Friday, July 3, 2015

Medicine's open secret: conflicted interests?

The financial conflicts of interests of doctors who earned $1 million or more from orthopedic device makers in 2007 were regularly omitted from disclosures in published medical journal articles, according to a study in the Archives of Internal Medicine. Researchers from Columbia University compared disclosures on studies by 41 doctors who earned $1 million or more from five orthopedic device makers. The payments were for speaking fees, research grants, royalty payments or other compensation. The device makers were required to post the data online as part of a settlement of kick-back allegations with the federal government.

Medicine’s open secret: conflicted interests?

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The financial conflicts of interests of doctors who earned $1 million or more from orthopedic device makers in 2007 were regularly omitted from disclosures in published medical journal articles, according to a study published online in the Archives of Internal Medicine.

Researchers from Columbia University compared disclosures on studies by 41 doctors who earned $1 million or more from five orthopedic device makers. The payments were for  speaking fees, research grants, royalty payments or other compensation. The device makers were required to post the data online as part of a settlement of kick-back allegations with the federal government.

The study reported that only 44 published articles — fewer than half  of the 95 reviewed for the study —  “disclosed a financial relationship between the author and the orthopedic device maker.” Only 7 of the articles gave information about the amount of money involved.

And of the 27 doctors who published more than one study in the year after collecting $1 million or more, only four consistently disclosed their ties to the firm.

Another 14 of the authors — 52 percent of those who published more than one article in 2008 — sometimes mentioned the company’s name and sometimes did not. Nine “never mentioned the company payments.”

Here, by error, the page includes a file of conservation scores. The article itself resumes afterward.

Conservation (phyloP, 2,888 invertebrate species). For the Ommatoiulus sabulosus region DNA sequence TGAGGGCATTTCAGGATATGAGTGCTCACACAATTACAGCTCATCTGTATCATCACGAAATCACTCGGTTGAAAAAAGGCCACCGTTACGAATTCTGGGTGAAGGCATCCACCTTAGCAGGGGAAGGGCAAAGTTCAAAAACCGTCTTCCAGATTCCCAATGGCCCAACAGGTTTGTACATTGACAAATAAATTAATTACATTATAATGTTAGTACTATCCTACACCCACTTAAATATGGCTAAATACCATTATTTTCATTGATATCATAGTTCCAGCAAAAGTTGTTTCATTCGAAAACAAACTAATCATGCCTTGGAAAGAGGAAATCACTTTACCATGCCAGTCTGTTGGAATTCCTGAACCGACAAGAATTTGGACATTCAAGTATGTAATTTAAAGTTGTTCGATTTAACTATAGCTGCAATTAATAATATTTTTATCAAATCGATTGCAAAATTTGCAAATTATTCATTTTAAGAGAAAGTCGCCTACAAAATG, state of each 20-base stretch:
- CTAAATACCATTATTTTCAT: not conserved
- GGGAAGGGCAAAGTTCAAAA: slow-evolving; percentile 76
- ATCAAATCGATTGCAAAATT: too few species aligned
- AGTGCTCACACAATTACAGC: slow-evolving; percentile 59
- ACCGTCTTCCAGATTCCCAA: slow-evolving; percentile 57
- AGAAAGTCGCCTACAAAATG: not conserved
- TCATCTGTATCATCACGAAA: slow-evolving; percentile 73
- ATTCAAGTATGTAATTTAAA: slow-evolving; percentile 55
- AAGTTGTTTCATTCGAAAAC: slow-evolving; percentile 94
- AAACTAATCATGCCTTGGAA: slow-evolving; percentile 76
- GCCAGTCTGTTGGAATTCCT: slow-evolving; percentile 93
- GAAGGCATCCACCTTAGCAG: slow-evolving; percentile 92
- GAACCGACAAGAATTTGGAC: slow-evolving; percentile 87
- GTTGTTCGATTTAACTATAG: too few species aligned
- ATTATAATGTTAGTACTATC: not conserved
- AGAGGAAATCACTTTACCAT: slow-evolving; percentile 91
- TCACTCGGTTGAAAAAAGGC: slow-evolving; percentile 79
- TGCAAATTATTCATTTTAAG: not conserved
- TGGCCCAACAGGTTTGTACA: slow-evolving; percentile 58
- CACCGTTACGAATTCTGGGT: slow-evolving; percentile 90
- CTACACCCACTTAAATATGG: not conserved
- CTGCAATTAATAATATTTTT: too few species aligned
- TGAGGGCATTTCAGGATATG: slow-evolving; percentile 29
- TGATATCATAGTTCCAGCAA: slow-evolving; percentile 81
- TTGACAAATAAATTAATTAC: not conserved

A 2009 New England Journal of Medicine study found that while nearly 80 percent of doctors who presented papers at a major orthopedic surgeons meeting in 2008 disclosed a financial tie to the device makers when there was a direct link in the article, less than 50 percent disclosed when the connection was “indirect.” 

“Although accurate disclosure of industry relationships is vital to the integrity of professional meeting, full disclosures in medical journal articles is of even greater concern,” the Columbia University researchers wrote. “These articles constitute a permanent scientific record that is used by practicing physicians, guideline committees, purchasers, and patients to evaluate treatment options.”

The study’s authors added that medical journals needed to ensure better disclosure and noted that independent verification of authors financial disclosures is now  possible with greater online disclosure of such payments by drug and device makers.

Moreover, in 2013, the Affordable Care Act — the health bill passed in the spring — requires that gifts and payments worth more than $10 be reported to a searchable online database.

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Check Up covers regional health news and a wide array of healthcare topics from pharmaceutical happenings to patient safety. Read about some of our bloggers here.

Portions of this blog may also be found in the Inquirer's Sunday Health Section.

Michael R. Cohen, R.Ph. President, Institute for Safe Medication Practices
Daniel R. Hoffman, Ph.D. President, Pharmaceutical Business Research Associates
Hooman Noorchashm, M.D., Ph.D. Cardiothoracic surgeon in the Philadelphia area
Amy J. Reed, M.D., Ph.D. Anesthesiologist and Surgical Intensivist in the Philadelphia Area
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